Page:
Until my children were twelve I liked them to wear one. I was advised by friends with a medical bachground that after twelve-ish the skull is tougher and better at bouncing.
During that time I often wore one to set an example. Now they are all 13-plus and they make their own decisions. One of three still wears a helmet.
I'm not sure why I'd ever advise someone to wear a helmet. I don't see them as dangerous, but I don't see them as particularly important either.
I do advise people to wear gloves and eye protection. I've had (and witnessed) plenty of issues with gravel rash on palms and nasty flying things or rain, hail, sleet, stone chipe pinging into or around the eyes.
I don't think I have advised anyone to wear a helmet, but I might point out that it was pointless wearing one if they weren't going to do the strap up, or it really wasn't adjusted properly to their head. I have been known to adjust friends helmets - but tell them to wear one - NO. (Well excluding my kids when they were younger, now in their teens they can make their own mind up.)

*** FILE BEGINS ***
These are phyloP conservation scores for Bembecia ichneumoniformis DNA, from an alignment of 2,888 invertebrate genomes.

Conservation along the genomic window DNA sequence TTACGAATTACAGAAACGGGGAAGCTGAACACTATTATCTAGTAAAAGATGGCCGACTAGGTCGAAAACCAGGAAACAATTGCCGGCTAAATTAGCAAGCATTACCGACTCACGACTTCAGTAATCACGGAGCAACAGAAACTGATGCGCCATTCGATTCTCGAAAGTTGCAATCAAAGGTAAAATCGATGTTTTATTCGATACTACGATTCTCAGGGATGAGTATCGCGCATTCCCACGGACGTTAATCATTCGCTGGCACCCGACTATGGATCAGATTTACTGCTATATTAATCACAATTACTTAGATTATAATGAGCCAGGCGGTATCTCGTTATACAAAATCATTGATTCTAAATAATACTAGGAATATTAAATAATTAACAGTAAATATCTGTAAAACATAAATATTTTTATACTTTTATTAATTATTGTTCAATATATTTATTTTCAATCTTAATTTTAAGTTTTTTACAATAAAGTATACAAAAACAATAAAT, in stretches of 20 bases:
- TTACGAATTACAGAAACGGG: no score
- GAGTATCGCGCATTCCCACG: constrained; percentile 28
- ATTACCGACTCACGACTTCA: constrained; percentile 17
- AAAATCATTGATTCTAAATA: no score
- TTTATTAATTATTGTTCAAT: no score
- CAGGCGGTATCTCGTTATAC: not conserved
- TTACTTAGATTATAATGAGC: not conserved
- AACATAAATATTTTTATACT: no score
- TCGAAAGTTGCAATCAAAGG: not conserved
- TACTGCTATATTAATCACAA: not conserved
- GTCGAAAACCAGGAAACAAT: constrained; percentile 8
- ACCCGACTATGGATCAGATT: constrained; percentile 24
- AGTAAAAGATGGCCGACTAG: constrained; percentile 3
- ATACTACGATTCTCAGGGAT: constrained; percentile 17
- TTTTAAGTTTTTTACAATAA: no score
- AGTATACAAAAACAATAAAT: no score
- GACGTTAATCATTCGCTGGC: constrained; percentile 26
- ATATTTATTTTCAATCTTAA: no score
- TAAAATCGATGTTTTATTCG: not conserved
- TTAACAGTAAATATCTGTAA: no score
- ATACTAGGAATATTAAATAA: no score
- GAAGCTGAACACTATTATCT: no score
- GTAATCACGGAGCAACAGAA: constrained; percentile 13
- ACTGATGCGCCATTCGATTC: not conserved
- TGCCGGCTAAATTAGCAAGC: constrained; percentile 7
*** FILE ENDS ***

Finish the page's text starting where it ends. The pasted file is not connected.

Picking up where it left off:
Equally I wouldn't tell off someone for not wearing a helmet either.
I prefer to quote statistics and papers at those who have the temerity to question me on my (lack of) head wear. It won't change their minds, but at least they'll learn that asking me silly questions leads to painful and unpleasant experiences. Think of it as a form of aversion therapy.
I generally prefer to believe that people are able to think for themselves (however contrary the evidence sometimes), whether it involves helmets, P&L, fairly trivial things right up to learning high level maths. It's not anyone's job to do their thinking for them and that principal has generally led to good reception on a wide range of topics.